I also did research on texture for the accompanying 'muscle tissue'. At last I have a reason to really study The Art of Manipulating Fabric by Colette Wolff. I have learned that I like shirring over a tightly held cord over the more traditional gathering thread technique. All the samples are made with Kaufman PFD fabric so I can do some dye experiments later.

Time = 1 hr, 47 min

Saturday, January 3, 2015

So not me

I had an idea for a second piece for the Structures show. It was based on some enjoyable experiences I had in a class many years ago and was also somewhat influenced by the work of a quilt artist whose work I have only seen on-line. What appealed to me about my idea was that it would let me use colour and that I would be intrigued and entertained by the construction process. I really love piecing and the puzzle of constructing multi-layered pieces with appliqué. As soon as I finished the first sample I knew this was not me. I will finish it in an attempt to make it more mine - principally by getting a lot of physical texture on the surface. But I won't pursue this path. Part of finding out who I am is finding out who I am not.

I went back to the drawing board. I have some ideas about mitochondria with texture in whites and greys. This concept kept me awake last night with thoughts about how to sample to create the effect I have in mind. I will get to play with cording and also some hand stitching. It might also be time to finally do some discharging.

I will also give some thought to other ways in which in I can indulge my love of piecing and my genuine interest in colour. What I really need is a group of open-minded friends who would welcome odd baby quilts.

Time = 2 hr, 17 min

Edited to add:

The sample is now complete and hidden away in the closet with the pile of other unsatisfactory experiment. I learned a lot, though, and got this really neat texture in one place. Photo to follow - camera won't let me download right now.

Friday, January 2, 2015

Finished #7 - Shell Tank and Finished #8 - Lost in the Mists of Time

I finished two UFOs yesterday.

The first is the Shell Tank from Norah Gaughan's wonderful book Knitting Nature. Here is the Ravelry link. I loved knitting this. I'm not sure why I didn't finish it - likely it was the fact that the back is (deliberately) shorter than the front. That doesn't bother me now. I can't wait until summer to wear it. Note: The colour in the detail photo is most accurate.

The other project looks dreadful on the hanger but I tried it on this morning and it is surprisingly flattering. I like that the sleeves come down over the backs of my hands. I knit it from some fairly cheap wool so that I could wear it around the house and not worry about pilling on the surface. That's all I remember about this project. I can't locate the pattern so am calling it Lost in the Mists of Time. I will post a photo in a Ravelry forum and see if someone can help me dredge up the original name. Note: the sleeves are the same length - this is just a lousy photo.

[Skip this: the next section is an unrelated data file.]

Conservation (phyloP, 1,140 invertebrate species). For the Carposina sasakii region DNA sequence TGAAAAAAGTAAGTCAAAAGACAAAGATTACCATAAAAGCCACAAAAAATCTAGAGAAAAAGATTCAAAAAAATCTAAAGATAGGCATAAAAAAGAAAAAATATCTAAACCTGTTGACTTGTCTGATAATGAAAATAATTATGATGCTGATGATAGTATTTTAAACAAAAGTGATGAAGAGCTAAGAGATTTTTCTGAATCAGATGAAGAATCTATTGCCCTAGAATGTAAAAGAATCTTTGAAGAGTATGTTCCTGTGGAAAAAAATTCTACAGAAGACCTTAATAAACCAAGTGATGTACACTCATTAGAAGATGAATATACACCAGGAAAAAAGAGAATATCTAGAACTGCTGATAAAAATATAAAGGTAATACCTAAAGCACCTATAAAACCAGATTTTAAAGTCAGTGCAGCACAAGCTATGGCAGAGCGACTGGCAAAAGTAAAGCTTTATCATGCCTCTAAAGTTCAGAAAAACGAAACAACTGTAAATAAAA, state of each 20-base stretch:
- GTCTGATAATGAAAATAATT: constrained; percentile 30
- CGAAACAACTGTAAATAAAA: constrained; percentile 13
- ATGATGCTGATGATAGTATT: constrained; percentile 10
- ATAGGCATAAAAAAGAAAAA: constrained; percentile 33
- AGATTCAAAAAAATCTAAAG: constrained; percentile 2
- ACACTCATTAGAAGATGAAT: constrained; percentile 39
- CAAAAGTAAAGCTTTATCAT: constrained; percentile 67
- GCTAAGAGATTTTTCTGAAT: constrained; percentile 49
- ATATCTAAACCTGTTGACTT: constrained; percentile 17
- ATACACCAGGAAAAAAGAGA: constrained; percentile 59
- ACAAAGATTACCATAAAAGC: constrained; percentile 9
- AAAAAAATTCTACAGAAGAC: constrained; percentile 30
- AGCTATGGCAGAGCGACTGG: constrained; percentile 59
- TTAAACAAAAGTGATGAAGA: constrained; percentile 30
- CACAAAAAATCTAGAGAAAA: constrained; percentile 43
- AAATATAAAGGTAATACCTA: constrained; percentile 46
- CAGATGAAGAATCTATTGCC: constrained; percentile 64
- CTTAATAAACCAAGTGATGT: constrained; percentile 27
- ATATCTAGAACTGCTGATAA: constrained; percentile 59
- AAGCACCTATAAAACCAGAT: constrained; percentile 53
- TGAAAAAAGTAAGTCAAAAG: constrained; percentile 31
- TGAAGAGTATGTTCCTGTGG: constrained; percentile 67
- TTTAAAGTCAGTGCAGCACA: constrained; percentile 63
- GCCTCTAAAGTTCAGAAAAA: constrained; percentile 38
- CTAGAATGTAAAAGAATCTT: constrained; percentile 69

Time = 1 hr, 33 min

Thursday, January 1, 2015

Productive day

The day did not start well. Early on I ran out of yarn on my current knitting project. I turned my yarn supply upside down and then found the notes I had made when I placed my order for the project. I figured out that I had mixed up two colours so I have too much of one and not enough of another. I went on-line and ordered what I needed. I will tell the story of this project when it is complete but it is enough for now to say that I am struggling against the inclination to let it be a UFO.

That struggle turned my thoughts to other UFOs so I did a complete inventory today. I found two sweaters that just needed the ends woven in. That was done by 10:30 am and I am now waiting for them to dry after the wet blocking process. Pictures tomorrow.

I found four incomplete sweaters which no longer appeal to me. So I have ripped those back and will spend the next few weeks thinking about more suitable uses for the yarn.

I also picked up a sweater which just needs one and a half sleeves. It was something that I was doing along with a friend who was learning to knit. I remember why I stopped working on this one. I got to the point where I had to pick up stitches for the sleeves and knit down from the shoulder. I was using two long circular needles and they were driving me crazy. In addition, I was annoyed by having to turn the whole sweater in my lap several times each round. My friend didn't even get as far as the sleeves before she ran out of steam so I didn't have any incentive to keep working.

Today I put the sleeve stitches on one short circular needle and will only switch to two when absolutely necessary. I also wove in all the loose ends so they wouldn't catch on the working yarn. I will now finish up in a day or so. Beth - do you want to pick up yours again?